Coahulla Creek High FFA members tour the state Capitol, meet the governor

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Jul. 29—Some Coahulla Creek High School FFA members were able to meet Gov. Brian Kemp, tour the Capitol and observe the process of legislation during FFA Day at the Capitol earlier this year.

"I got to shake (the governor's) hand, (which) my mom thought was pretty cool, and we got to watch the (General Assembly) discuss legislation," said Hannah Whaley, a member of Coahulla Creek's class of 2022. "I got to go to the Capitol in sixth grade, but we didn't go through it nearly as thoroughly, and it was cool to walk where they walk, and go where they go," including the "room behind the Senate where they meet to game-plan."

"Throughout history, they went (to that room) to talk in small groups so (others) couldn't hear them," said Whaley, a member of FFA all four years of high school. That felt "monumental."

Republican Chuck Payne of Dalton, who represents state Senate District 54, which includes Whitfield and Murray counties, "set up the VIP access tour for us, and not many other schools got to do that," said Madison Lowery, president of Coahulla Creek's FFA chapter and a member of the class of 2023. "We would not have had that one-of-a-kind experience without him."

Payne also got the Coahulla Creek contingent in to meet the governor and take a photo with him, said Coahulla Creek agriculture teacher and FFA adviser Taylor Ogle: "He said it was important for us to do."

Her students also "got to hold the gavel — I did, too — and they liked that," Ogle said with a smile. "You have so much power when you have the gavel."

The "history there is so preserved," said Lowery. "They still have the original desks, chairs and microphones, and the carpet is a replica of the original carpet."

They marveled at the "staircase straight up" leading to a women's bathroom at the end of the third floor, Whaley said. For so long, "women weren't allowed in the legislature," so when they were admitted, construction had to shoehorn in a women's bathroom.

History is "my favorite thing to study — I like getting into the politics and learning about it — and we got to bring that experience back to our chapter," said Lowery. "They could feel it inside themselves the way we felt it when we were there."

Only 24 of Georgia's 372 FFA chapters were chosen to visit the Capitol. Corrin Street, a Coahulla Creek graduate and FFA member now enrolled at Georgia Tech, joined Lowery, Ogle and Whaley in Atlanta.

Lowery and Whaley are on the verge of receiving their state FFA degrees, and plan to pursue American degrees — the American FFA Degree is the highest achievable degree in the national FFA organization, and fewer than 1% of all high school students receive this designation — so they were logical picks to take to Atlanta, Ogle said. This is "definitely the next generation of leaders, so this was a good opportunity for them to see behind the scenes and understand politics better."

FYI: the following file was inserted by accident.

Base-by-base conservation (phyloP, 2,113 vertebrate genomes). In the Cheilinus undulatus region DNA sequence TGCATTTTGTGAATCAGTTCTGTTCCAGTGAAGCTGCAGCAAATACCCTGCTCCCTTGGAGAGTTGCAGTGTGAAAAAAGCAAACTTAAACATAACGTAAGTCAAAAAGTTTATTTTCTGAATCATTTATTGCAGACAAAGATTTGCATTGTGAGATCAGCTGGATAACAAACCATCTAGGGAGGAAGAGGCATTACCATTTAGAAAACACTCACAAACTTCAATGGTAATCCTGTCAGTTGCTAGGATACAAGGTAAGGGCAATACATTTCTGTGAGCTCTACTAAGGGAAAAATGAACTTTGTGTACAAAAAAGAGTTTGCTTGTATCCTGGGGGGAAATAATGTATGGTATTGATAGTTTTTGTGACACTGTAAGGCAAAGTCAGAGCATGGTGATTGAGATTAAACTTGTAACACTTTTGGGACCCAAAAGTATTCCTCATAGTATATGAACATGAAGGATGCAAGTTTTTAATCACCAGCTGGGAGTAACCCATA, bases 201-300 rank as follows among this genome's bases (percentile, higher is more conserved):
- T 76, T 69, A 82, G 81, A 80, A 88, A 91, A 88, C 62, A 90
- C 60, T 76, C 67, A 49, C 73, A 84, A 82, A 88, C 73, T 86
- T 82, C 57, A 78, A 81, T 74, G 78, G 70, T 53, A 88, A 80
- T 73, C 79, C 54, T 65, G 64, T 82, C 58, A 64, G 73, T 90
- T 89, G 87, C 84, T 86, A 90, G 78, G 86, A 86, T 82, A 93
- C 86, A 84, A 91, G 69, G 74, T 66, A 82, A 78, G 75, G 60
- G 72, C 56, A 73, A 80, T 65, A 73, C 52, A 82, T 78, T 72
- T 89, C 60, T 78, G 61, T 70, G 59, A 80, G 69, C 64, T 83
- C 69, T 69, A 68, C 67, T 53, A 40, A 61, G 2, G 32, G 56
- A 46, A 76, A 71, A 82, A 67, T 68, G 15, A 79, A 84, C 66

Whaley is dedicated to horses — especially her prized quarter horse, Blaze, whom she utilizes primarily for jumping — so she thought FFA "would be good to get into," and she quickly discovered all the "opportunities in it," she said. "If not for horses, (though), I probably wouldn't have known about FFA."

Lowery is more interested in the leadership elements of FFA, but her agriculture roots run similarly deep as Whaley's, as she was "born and raised on cattle farms," she said. "I love working with animals, I thought (FFA) would be a good spot to fit in, and I've been an officer since freshman year."

She wants to be an agriculture teacher and expose students to FFA at younger ages in Whitfield County.

"I love getting kids to explore FFA and agriculture," Lowery said. "When they see it at a young age, they do get interested."

Even beyond plants and animals, "there's woodworking, maintenance and electrical wiring in agriculture," she said. "We have something for everybody they can like and enjoy."

FFA is "so broad — it introduces you to a lot of topics — and it's a national organization," Ogle said. "Wherever you move after high school and college, it opens all kinds of doors for you."

FFA is "more than just farms; it's leadership," Lowery said. "I was never a person to get up in front of people — I was maybe even a little socially awkward when I was younger — but now I can give a speech in front of 50 people, no problem."

"You just have to talk to people (in FFA)," she said. "We make connections with people, (which is how) I've been able to work on the last dairy farm in Whitfield County, (as well as) a chicken farm."

Whaley will study animal science at Berry College on her likely path to becoming a veterinarian, she said.

"I'll be at their equine barn, and their program is so hands-on."

After graduating from Coahulla Creek, Lowery hopes to enroll at Tifton's Abraham Baldwin Agricultural College, where she attended a week-long environmental studies course last summer that sparked a newfound interest in plants, she said.

"My dream has always been to go there, so I'm creating a path to get there, now."

"The country was founded on agriculture, and everything goes back to agriculture," she added. "The economy can't function without farmers."